Urban scholars have traditionally associated displacement in cities of the global North with gentrification, generally understood as a class-based process of neighbourhood change. This article expands this scalar focus and adopts the larger scale of the local authority district (in this case the London borough) as its epistemological starting point to study the displacement of homeless people by the local state. Participatory action research was undertaken with housing campaigners in the East London borough of Newham to explore who is being displaced, their experiences of displacement and the impacts of displacement on their lives. Empirically, the article argues that displacement in this case is a product of national welfare state restructuring - or ‘austerity urbanism’ - implemented through a localised regime of ‘welfare chauvinism’ in which some groups are framed as economically unproductive and therefore undeserving of access to social housing. Displacement has the effect of reinforcing the surplus status of these groups by separating them from employment, education and care networks and eroding their physical and mental health. The article draws on research on the biopolitics of surplus populations in the global South to develop an original theorization of the relationship between welfare state restructuring and displacement. This theorization reveals that displacement is the spatial expression of a biopolitical shift away from the logic of ‘making live’ associated with the post-war welfare state towards a logic of ‘letting die’ more traditionally associated with postcolonial contexts.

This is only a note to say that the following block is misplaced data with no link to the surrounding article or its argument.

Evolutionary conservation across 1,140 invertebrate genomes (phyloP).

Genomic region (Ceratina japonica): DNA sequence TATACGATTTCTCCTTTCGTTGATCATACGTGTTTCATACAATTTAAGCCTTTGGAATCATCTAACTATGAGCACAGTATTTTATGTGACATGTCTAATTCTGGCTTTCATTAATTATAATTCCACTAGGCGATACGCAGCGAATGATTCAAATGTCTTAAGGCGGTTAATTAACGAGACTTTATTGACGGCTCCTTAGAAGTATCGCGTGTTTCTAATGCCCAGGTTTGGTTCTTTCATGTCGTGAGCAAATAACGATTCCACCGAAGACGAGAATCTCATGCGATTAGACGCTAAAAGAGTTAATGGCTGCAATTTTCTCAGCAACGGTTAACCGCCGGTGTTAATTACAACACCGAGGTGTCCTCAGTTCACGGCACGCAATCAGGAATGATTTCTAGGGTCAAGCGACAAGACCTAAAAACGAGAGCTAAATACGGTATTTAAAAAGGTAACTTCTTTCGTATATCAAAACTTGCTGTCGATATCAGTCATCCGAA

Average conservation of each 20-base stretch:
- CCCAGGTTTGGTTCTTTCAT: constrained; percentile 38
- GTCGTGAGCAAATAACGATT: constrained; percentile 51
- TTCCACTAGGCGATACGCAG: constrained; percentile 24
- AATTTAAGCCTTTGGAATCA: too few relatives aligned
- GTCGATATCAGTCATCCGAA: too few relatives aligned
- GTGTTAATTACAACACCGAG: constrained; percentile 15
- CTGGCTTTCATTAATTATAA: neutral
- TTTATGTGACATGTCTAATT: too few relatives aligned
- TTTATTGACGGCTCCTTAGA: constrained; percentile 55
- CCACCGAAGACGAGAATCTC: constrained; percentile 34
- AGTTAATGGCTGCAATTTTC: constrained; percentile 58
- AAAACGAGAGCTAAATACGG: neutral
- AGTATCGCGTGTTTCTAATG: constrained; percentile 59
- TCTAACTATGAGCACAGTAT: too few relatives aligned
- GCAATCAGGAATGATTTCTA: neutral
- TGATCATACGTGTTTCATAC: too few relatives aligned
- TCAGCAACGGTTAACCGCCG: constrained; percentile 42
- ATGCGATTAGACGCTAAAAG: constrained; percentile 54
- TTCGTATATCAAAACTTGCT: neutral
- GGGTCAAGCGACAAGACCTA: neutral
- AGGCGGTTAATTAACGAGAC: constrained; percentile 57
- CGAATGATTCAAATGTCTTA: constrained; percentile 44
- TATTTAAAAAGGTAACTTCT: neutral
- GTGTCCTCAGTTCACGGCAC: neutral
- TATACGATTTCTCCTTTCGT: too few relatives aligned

|Journal||Environment and Planning A: Economy and Space|
|Publication status||Published - 18 Jun 2021|
Research Beacons, Institutes and Platforms
- Global Development Institute